Here are the assignments for our group to complete prior to our discussion of
Christopher Priest, The Affirmation, London: Faber and Faber, 1981.
Is one’s life recalled a regrettable riot, an island fantasy, a deteriorating memory regrowing like calcium in a mossy stream, or a dream written down in blood on a cypher-script? Are islands or factories a place, given your scheme of things, that flash across your eyes before the current is cut off and the curtain is closed?
Consider Paul Valery “My soul is nothing now but the dream dreamt by matter struggling with its self.”
Or Ralph Edwards: “This Is Your Life was an American Reality documentary series broadcast on NBC radio 1948 to 1952, and on NBC television 1952 to 1961. It was originally hosted by its producer Ralph Edwards. In the show, the host surprises a guest, and proceeds to take them through their life in front of an audience, including special guest appearances by colleagues, friends and family. Edwards revived the show in 1971-72, while Joseph Campanella hosted a version in 1983. Edwards returned for some specials in the late 1980s, before his death in 2005.” – Wikipedia.
Club members, You have finished this month’s reading by now, so as promised lets move on to the second part of a book club challenge: write your own obituary. Consider the questions of identity, reality, and memory that The Affirmation may have brought to mind. Are we reduced to only who we remember, or are we much more than the manufactured memory of who we once were? Take anywhere from 50 to 250 words to accomplish this lifetime task. Points are awarded for brevity, creativity and imagination. Picture and music files are encouraged – you get to employ them as cited references for free!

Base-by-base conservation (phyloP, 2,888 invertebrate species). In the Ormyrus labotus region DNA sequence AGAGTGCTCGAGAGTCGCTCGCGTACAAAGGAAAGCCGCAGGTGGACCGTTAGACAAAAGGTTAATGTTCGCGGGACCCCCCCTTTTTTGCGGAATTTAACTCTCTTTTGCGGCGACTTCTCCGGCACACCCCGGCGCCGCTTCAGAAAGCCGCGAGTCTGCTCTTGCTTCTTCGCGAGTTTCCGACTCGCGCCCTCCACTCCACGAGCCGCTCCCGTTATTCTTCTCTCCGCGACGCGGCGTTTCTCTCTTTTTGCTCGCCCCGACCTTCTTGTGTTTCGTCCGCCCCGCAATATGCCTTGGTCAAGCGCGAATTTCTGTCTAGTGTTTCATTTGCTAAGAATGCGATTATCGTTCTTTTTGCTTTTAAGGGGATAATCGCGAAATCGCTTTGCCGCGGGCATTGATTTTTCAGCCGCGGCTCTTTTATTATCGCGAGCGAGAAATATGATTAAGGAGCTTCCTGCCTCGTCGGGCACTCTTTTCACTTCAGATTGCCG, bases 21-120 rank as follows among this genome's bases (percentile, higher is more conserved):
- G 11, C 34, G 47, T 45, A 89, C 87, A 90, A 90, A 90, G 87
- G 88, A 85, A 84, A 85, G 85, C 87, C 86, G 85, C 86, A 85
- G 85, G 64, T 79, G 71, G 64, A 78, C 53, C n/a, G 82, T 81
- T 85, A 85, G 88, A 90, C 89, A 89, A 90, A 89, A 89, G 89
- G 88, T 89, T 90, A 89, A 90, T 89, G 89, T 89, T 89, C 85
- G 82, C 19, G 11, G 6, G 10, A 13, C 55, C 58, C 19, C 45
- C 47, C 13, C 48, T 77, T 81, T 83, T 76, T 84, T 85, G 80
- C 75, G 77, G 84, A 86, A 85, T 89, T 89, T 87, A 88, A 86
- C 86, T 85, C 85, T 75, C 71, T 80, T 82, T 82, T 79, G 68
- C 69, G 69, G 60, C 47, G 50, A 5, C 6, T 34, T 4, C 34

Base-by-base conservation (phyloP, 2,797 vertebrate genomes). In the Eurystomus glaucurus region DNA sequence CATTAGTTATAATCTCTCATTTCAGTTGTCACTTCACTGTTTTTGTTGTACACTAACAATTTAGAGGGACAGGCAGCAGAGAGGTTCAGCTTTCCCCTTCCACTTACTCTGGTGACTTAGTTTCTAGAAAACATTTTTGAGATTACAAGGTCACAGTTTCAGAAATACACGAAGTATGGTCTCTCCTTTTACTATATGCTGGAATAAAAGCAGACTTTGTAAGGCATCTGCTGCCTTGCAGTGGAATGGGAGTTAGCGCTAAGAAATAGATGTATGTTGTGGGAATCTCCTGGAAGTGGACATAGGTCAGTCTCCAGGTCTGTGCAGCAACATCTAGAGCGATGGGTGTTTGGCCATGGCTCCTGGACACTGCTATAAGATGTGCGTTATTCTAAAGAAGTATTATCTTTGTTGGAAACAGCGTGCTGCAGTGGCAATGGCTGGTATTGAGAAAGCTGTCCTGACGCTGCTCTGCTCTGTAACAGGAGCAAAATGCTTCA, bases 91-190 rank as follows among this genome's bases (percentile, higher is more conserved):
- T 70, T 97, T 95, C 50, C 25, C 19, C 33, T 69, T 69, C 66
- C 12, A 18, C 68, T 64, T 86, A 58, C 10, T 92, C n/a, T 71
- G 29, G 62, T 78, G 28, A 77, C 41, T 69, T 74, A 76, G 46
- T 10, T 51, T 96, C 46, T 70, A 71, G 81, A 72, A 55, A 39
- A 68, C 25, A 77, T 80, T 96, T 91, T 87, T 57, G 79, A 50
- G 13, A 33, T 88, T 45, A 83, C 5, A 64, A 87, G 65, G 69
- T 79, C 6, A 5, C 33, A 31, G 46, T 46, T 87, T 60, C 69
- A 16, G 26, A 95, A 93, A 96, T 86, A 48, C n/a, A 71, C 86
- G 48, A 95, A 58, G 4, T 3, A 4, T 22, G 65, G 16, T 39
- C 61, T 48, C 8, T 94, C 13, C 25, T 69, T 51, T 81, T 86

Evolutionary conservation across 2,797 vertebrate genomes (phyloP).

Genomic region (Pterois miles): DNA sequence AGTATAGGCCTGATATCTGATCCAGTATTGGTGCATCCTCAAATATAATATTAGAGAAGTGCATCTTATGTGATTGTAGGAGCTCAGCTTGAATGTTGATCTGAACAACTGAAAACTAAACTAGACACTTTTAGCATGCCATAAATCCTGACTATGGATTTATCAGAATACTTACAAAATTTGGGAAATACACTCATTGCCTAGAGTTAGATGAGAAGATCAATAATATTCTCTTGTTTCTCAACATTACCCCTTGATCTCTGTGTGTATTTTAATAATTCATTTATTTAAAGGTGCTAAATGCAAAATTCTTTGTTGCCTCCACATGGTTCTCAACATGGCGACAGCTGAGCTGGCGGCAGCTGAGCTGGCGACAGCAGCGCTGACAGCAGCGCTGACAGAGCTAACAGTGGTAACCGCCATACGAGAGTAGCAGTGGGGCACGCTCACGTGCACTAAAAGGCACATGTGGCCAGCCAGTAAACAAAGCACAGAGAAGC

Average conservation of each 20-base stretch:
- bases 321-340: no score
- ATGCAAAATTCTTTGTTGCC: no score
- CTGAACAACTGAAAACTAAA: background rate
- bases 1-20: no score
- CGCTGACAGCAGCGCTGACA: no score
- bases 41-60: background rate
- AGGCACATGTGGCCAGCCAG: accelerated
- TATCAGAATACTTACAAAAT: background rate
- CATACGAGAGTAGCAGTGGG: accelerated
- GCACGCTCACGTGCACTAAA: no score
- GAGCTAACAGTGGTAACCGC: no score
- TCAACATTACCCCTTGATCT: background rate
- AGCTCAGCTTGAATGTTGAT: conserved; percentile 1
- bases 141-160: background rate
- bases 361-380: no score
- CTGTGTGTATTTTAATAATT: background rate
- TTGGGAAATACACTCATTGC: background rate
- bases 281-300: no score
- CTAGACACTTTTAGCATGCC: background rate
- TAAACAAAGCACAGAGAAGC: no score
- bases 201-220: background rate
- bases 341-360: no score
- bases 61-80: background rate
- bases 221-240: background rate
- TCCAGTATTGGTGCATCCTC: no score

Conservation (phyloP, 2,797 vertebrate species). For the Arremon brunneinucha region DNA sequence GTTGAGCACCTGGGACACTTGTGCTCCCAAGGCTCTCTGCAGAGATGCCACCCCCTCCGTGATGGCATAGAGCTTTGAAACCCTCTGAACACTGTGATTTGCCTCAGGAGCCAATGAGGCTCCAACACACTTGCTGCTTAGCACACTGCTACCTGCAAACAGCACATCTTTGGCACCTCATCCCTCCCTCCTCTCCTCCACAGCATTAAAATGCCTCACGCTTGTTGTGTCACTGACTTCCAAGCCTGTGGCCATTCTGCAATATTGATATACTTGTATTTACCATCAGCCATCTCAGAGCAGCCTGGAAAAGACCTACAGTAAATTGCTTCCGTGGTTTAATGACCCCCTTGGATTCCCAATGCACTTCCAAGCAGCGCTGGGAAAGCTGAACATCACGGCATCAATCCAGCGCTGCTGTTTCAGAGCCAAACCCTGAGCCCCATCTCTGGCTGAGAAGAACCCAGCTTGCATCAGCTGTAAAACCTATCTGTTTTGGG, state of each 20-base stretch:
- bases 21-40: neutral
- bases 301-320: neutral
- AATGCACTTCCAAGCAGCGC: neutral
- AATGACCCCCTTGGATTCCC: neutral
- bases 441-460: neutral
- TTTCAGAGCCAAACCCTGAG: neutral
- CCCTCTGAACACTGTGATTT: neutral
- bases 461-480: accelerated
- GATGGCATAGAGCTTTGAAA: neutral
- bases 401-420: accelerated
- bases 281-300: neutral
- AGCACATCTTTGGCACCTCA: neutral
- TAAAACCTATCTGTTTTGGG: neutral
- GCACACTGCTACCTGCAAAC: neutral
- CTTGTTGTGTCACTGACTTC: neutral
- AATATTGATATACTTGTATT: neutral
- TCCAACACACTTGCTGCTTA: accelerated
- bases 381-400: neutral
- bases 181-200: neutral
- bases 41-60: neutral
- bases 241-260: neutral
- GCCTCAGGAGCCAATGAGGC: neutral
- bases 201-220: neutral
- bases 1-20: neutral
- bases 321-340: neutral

To help on this path of self distillation (clarification, discovery, curiosity, invention, deception) I refer you to these threads for fabric making – mostly works brought up and studied in our recent book club gatherings.
“Orpheus: The Song of Life” might help you pluck your tune with defining rhythms and beats. Watch this video for a refresher course in the obituary techniques employed by the familiar author Ann Wroe.
Or if landscapes rather than character studies are your narrative vehicle of choice, skim through “Invisible Cities” – the enchanting travelogue of memory and desire by Italo Calvino.
– Or if you wish to take a point of view that projects into the future and then looks somewhat sorrowfully back – let Earth Science professor and Universe Story narrator Naomi Oreskes future-set your cosmic mind with manners of self correction. Go to the Grand Cinema this week to see her in the documentary Merchants of Doubt.
“What soul would hesitate to turn the universe upside down in order to be a little more itself?” – – Paul Valery
Ralph Edwards, Ann Wroe, Naomi Oreskes, Italo Calvino, Christopher Priest – above the fold writers on life and death. Into the rear view mirror of an auto-obituary column who and what will you make your appearance to be? Am I who I remember or was I who I forgot?
“For a moment I thought I knew where I was, but when I looked back …” – C. Priest